Joe Bruno on the Mob – Waxey Gordon (Irving Wexler) – He Lived Like a King — But He Died Like a Crumb

Waxey Gordon was one of the richest, most powerful gangsters in New York City in the 1920’s. But after he was set up by his enemies for a fall, he was reduced to selling junk on the streets, like a common two-bit criminal.

Waxey Gorden was born Irving Wexler in 1889, on the Lower East Side of Manhattan to Polish/Jewish parents. Not having great fondness for the New York City school system, he took to the streets and became the best pickpocket on the Lower East Side. Wexler was so good at his trade, he took the nickname “Waxey,” because he was so “light fingered,” he could pick someone’s wallet, like his fingers and the wallet were coated with wax. Waxey Gorden sounded better than Waxey Wexler, so Waxey Gordon it was, from that point on.

Gordon did what most tough Jewish criminals did in those days. He got involved in the labor rackets, with the Dopey Fein gang, and soon he was schlamming, or breaking heads, with the best of them. He also did a little burglary and minor dope dealing to supplement his income. One of the men he cracked heads for was the legendary gambler Arnold “The Brain” Rothstein, who was known to do a little investing in illegal enterprises on the side. It was the beginning of Prohibition, and Gordon hooked up with small-time hood Max “Big Maxey” Greenberg, who had big ideas, but little money. Greenberg had left his home in St. Louis for the bright lights of Manhattan, because he heard there were certain people who might bankroll his dream of owning his own bootlegging business. Greenberg needed $175,000 to get started, and through Gordon’s connection to Rothstein, Maxey and Waxey approached “The Brain” (on a Central Park bench, no less), about loaning them the cash they needed, in return for a piece of the action.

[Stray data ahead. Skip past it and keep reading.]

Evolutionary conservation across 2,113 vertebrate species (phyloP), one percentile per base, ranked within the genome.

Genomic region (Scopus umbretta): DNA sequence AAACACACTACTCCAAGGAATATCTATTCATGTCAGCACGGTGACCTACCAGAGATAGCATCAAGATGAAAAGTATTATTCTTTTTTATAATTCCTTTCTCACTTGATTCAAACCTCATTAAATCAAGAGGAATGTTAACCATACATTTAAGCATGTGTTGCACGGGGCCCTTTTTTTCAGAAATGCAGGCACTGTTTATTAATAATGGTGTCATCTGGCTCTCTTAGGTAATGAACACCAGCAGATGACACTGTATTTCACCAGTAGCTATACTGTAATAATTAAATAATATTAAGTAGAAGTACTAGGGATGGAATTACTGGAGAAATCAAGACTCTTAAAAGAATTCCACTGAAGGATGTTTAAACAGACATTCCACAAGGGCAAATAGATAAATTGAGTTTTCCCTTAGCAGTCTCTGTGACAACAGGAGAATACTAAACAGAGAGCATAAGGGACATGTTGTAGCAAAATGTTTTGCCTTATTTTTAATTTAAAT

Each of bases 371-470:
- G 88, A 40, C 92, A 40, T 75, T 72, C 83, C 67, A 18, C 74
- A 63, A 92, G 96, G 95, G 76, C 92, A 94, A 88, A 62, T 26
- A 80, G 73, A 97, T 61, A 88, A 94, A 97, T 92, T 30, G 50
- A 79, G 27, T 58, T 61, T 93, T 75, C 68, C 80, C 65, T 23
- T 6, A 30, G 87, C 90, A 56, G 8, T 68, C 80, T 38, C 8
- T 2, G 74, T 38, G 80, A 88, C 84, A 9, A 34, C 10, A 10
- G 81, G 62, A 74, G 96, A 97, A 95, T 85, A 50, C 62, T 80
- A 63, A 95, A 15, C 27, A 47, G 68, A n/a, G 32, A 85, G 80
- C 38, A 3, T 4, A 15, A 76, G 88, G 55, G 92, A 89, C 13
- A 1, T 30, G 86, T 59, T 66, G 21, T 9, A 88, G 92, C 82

At first, Rothstein turned then down flat. But then, he had a change of heart, as well as a change of plans. Rothstein saw tremendous potential in the bootlegging business, but what Greenberg and Gordon were planning was strictly small time. Rothstein said he would loan them the money, but with some very specific conditions.

First, Rothstein would run the operation, with Greenberg and Gordon as his main men, using their street contacts as the secondary employees, who were needed for such a big operation. Secondly, instead on smuggling cheap hootch in boats from Canada, Rothstein saw more monetary potential in shipping in top-notch booze from England. Rothstein purchased six speedboats, and when the cargo ship he hired, carrying 20,000 cases of Scotch, arrived in American waters from England, it would stop several miles off the coast of Montauk, Long Island. There it would be met by the six Rothstein speedboats, each of which would carry nearly a thousand cases of booze back to shore. After the speedboats made three, or four trips from ship to shore, trucks would take the booze to a warehouse in Manhattan, where it would be stored, then distributed to thousands of speakeasies throughout the city.